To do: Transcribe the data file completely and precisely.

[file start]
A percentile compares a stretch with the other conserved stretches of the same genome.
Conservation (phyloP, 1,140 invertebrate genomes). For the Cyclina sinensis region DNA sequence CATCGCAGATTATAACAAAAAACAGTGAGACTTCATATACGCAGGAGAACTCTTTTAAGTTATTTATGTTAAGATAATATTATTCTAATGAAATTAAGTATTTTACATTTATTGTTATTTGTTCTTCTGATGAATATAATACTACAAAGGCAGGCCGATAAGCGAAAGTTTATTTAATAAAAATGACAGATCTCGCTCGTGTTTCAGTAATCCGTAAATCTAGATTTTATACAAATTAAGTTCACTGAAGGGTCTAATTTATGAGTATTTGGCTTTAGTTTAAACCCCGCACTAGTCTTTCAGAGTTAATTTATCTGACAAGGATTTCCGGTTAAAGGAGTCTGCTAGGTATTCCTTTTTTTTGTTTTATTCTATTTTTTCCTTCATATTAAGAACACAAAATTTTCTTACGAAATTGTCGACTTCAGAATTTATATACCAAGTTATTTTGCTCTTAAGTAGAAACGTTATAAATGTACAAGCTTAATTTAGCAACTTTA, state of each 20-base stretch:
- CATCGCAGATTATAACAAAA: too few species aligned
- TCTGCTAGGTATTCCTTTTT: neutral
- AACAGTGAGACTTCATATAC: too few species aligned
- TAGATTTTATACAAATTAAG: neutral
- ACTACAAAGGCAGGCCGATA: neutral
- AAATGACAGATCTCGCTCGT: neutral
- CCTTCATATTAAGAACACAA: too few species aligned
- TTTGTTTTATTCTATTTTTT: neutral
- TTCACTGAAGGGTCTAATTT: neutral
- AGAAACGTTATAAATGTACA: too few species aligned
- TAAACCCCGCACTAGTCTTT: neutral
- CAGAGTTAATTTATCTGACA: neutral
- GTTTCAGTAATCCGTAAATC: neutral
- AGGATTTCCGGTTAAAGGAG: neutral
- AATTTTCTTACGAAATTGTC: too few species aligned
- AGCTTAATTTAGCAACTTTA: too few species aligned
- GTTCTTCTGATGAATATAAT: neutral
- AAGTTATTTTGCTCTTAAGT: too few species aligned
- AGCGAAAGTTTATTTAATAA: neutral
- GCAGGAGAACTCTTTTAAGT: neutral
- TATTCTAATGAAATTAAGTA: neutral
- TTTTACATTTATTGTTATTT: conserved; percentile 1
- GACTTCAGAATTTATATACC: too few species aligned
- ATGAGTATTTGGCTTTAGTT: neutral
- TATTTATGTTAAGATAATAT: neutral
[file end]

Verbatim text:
A percentile compares a stretch with the other conserved stretches of the same genome.
Conservation (phyloP, 1,140 invertebrate genomes). For the Cyclina sinensis region DNA sequence CATCGCAGATTATAACAAAAAACAGTGAGACTTCATATACGCAGGAGAACTCTTTTAAGTTATTTATGTTAAGATAATATTATTCTAATGAAATTAAGTATTTTACATTTATTGTTATTTGTTCTTCTGATGAATATAATACTACAAAGGCAGGCCGATAAGCGAAAGTTTATTTAATAAAAATGACAGATCTCGCTCGTGTTTCAGTAATCCGTAAATCTAGATTTTATACAAATTAAGTTCACTGAAGGGTCTAATTTATGAGTATTTGGCTTTAGTTTAAACCCCGCACTAGTCTTTCAGAGTTAATTTATCTGACAAGGATTTCCGGTTAAAGGAGTCTGCTAGGTATTCCTTTTTTTTGTTTTATTCTATTTTTTCCTTCATATTAAGAACACAAAATTTTCTTACGAAATTGTCGACTTCAGAATTTATATACCAAGTTATTTTGCTCTTAAGTAGAAACGTTATAAATGTACAAGCTTAATTTAGCAACTTTA, state of each 20-base stretch:
- CATCGCAGATTATAACAAAA: too few species aligned
- TCTGCTAGGTATTCCTTTTT: neutral
- AACAGTGAGACTTCATATAC: too few species aligned
- TAGATTTTATACAAATTAAG: neutral
- ACTACAAAGGCAGGCCGATA: neutral
- AAATGACAGATCTCGCTCGT: neutral
- CCTTCATATTAAGAACACAA: too few species aligned
- TTTGTTTTATTCTATTTTTT: neutral
- TTCACTGAAGGGTCTAATTT: neutral
- AGAAACGTTATAAATGTACA: too few species aligned
- TAAACCCCGCACTAGTCTTT: neutral
- CAGAGTTAATTTATCTGACA: neutral
- GTTTCAGTAATCCGTAAATC: neutral
- AGGATTTCCGGTTAAAGGAG: neutral
- AATTTTCTTACGAAATTGTC: too few species aligned
- AGCTTAATTTAGCAACTTTA: too few species aligned
- GTTCTTCTGATGAATATAAT: neutral
- AAGTTATTTTGCTCTTAAGT: too few species aligned
- AGCGAAAGTTTATTTAATAA: neutral
- GCAGGAGAACTCTTTTAAGT: neutral
- TATTCTAATGAAATTAAGTA: neutral
- TTTTACATTTATTGTTATTT: conserved; percentile 1
- GACTTCAGAATTTATATACC: too few species aligned
- ATGAGTATTTGGCTTTAGTT: neutral
- TATTTATGTTAAGATAATAT: neutral